For a shockingly entertaining explanation of the power of global warming, take a look at the National Center for Atmospheric Research's Jerry Meehl talking about climate change…and steroids in baseball.

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Go blue! The problem with sports as politics

The play-offs (and Ted Rall) remind me that the sports mindset, as the President might say, has its limits. 

Theproblemwithpoliticsassport
I hear Noam Chomsky also has some views on sports. In Manufacturing Consent, in front of an adoring audience, he marvels out loud at the intelligence with which "Joe Six Pack" types can on the radio analyze these matters of "no importance."

No importance to Noam, maybe… 

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The central conservative truth…

…and the central liberal truth, perpetually at war.

"The central conservative truth is that it is culture, not politics,
that determines the success of society. The central liberal truth is
that politics can change a culture and save it from itself."

Boy is that well-put. From a new book of letters written by Daniel Patrick Moynihan.

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The politics of climate change denial, worldwide

From George Monbiot:

Australian politics provides yet more evidence that climate science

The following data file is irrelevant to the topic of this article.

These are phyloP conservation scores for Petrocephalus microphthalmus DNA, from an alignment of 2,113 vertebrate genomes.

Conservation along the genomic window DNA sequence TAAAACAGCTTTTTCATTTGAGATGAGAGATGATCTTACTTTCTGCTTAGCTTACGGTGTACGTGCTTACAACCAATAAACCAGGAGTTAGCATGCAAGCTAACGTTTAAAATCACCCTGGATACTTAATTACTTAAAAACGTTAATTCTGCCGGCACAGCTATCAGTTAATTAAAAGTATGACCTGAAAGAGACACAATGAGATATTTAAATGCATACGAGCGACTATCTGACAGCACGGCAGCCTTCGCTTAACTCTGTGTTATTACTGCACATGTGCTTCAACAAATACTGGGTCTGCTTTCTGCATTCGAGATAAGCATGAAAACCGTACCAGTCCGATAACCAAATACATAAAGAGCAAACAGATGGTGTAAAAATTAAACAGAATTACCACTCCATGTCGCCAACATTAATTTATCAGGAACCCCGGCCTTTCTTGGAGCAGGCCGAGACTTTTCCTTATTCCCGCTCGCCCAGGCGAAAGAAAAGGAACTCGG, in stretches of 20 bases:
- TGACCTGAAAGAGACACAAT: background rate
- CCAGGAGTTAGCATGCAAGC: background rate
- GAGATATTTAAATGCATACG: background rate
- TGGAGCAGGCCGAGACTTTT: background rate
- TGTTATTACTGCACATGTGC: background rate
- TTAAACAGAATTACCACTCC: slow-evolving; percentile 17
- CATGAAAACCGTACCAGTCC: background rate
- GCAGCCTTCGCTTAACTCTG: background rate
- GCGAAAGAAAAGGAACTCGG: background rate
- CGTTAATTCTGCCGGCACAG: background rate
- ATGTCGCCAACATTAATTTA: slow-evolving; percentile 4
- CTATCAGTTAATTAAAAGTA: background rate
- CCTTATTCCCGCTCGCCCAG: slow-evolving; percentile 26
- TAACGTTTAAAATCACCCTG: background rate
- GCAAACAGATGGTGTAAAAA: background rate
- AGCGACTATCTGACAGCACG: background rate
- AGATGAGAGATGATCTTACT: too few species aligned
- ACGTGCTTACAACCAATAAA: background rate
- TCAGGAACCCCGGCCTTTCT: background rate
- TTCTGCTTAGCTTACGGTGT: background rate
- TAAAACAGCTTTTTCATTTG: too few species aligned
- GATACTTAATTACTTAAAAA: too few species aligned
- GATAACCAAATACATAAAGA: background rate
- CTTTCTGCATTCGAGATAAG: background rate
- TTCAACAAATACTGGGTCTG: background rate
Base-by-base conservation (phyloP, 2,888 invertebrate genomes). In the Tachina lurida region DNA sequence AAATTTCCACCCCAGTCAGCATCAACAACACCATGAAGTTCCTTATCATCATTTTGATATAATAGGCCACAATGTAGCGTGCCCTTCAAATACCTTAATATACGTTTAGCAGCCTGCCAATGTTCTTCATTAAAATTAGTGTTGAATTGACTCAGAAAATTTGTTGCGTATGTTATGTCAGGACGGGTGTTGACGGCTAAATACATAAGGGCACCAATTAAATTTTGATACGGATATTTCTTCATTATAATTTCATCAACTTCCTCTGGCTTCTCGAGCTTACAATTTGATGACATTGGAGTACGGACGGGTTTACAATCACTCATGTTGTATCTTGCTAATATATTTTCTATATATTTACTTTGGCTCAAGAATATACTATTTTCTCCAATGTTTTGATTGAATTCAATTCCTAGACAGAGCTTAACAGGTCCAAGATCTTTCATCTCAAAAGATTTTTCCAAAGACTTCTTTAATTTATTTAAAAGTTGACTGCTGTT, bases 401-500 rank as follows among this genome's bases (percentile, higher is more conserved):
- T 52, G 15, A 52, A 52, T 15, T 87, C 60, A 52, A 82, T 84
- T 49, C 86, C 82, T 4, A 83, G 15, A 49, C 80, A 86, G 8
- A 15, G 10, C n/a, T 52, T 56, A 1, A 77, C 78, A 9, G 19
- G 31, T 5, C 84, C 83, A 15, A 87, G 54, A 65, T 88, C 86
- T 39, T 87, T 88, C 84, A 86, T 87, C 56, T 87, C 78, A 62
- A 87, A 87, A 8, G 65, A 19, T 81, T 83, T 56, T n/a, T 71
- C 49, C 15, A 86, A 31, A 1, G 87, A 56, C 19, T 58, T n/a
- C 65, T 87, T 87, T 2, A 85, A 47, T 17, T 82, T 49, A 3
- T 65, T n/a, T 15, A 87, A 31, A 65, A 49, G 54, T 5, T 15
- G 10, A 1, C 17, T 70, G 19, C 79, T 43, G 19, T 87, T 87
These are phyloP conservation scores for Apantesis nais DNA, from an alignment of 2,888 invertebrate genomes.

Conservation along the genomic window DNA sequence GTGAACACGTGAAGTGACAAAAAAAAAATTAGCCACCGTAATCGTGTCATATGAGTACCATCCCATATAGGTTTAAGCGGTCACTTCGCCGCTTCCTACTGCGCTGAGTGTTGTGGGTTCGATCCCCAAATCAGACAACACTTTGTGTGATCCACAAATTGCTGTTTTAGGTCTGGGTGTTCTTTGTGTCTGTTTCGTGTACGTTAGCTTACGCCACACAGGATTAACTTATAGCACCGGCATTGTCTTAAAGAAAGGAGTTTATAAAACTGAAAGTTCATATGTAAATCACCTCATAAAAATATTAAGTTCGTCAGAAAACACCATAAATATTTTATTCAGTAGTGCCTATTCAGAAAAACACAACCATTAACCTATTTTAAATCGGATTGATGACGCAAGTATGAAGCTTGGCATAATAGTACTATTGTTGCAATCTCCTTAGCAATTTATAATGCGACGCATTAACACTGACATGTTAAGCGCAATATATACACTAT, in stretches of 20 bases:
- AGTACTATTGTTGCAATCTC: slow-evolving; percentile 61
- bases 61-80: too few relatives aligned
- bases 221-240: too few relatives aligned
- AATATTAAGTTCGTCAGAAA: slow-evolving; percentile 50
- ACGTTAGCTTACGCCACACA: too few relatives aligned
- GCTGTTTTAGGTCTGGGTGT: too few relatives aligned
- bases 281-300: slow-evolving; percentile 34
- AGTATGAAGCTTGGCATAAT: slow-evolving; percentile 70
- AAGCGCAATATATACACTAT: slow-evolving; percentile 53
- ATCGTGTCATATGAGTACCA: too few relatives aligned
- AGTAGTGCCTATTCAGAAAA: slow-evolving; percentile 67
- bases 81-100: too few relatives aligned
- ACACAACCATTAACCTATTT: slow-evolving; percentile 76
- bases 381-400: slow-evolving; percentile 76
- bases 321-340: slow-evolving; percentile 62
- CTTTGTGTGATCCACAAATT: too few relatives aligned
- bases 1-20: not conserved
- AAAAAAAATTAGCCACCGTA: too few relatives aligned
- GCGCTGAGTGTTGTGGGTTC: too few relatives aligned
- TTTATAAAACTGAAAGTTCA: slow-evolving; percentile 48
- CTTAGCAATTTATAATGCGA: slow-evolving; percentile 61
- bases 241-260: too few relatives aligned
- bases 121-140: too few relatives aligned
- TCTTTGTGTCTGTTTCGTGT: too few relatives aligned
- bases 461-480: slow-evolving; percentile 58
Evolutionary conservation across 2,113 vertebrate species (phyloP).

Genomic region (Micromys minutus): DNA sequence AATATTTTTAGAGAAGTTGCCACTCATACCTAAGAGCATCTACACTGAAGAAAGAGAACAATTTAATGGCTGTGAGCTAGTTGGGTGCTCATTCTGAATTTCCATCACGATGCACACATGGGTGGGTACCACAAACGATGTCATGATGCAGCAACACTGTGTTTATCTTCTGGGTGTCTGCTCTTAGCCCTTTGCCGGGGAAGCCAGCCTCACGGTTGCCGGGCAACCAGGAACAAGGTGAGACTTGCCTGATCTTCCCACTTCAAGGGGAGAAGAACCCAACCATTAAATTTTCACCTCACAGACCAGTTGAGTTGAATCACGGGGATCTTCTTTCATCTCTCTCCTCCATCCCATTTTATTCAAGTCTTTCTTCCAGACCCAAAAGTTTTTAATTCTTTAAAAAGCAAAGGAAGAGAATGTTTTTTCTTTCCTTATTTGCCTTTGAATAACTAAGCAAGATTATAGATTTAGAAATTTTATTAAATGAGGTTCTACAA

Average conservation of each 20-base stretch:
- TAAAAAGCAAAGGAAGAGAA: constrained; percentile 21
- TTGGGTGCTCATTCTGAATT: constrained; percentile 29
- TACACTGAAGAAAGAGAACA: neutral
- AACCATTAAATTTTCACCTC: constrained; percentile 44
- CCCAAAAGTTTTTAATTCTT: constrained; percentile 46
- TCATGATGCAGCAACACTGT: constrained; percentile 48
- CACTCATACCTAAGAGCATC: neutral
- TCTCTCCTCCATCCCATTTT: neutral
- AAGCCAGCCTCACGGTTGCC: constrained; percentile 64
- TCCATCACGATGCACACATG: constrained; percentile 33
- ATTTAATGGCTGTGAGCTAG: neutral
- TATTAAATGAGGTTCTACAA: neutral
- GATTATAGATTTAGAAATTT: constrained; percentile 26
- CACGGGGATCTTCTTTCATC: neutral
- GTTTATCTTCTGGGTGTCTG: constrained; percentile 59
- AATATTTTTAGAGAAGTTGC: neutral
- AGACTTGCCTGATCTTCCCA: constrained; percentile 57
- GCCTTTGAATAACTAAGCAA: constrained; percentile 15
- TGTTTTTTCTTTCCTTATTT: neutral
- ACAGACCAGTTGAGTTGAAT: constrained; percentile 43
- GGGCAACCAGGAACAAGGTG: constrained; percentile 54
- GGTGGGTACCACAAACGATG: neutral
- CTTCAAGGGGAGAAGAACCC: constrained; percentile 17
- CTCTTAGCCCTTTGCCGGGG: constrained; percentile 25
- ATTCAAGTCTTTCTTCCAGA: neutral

divides people along political lines. [Tony] Abbott is no longer an outright
denier, though he still insists, in the teeth of the facts, that the
world has cooled since 1997(5).
Some members of his party go further: Senator Nick Minchin, for
example, maintains that “the whole climate change issue is a left-wing
conspiracy to deindustrialise the western world”(6). (He has also
insisted that cigarettes are not addictive and the link between passive
smoking and illness cannot be demonstrated(7)).
A recent poll suggests that 38% of politicians in Abbott’s coalition
believe that man-made global warming is taking place, by comparison to
89% of Labor’s people(8).

It’s the same story everywhere. At a senatorial hustings in New
Hampshire last week, all six Republican candidates denied that man-made
climate change is taking place(9).
Judging by its recent antics in the Senate and by primary campaigns all
over the country, the Republican party appears to be heading towards a
unanimous rejection of the science. The ultra-neoliberal Czech president
Vaclav Klaus asserts that “global warming is a false myth and every
serious person and scientist says so.”(10) The hard-right UK Independence Party may soon be led by Lord Monckton(11),
the craziest man in British politics, who claims that action on climate
change is a conspiracy to create a communist world government(12).
The further to the right you travel, the more likely you are to insist
that man-made climate change isn’t happening. Denial has nothing to do
with science and everything to do with politics.

Or, as Spencer Weart — who literally wrote the book on global warmingsays: Tell me what you think about government regulation, and I will tell you what you think about global warming.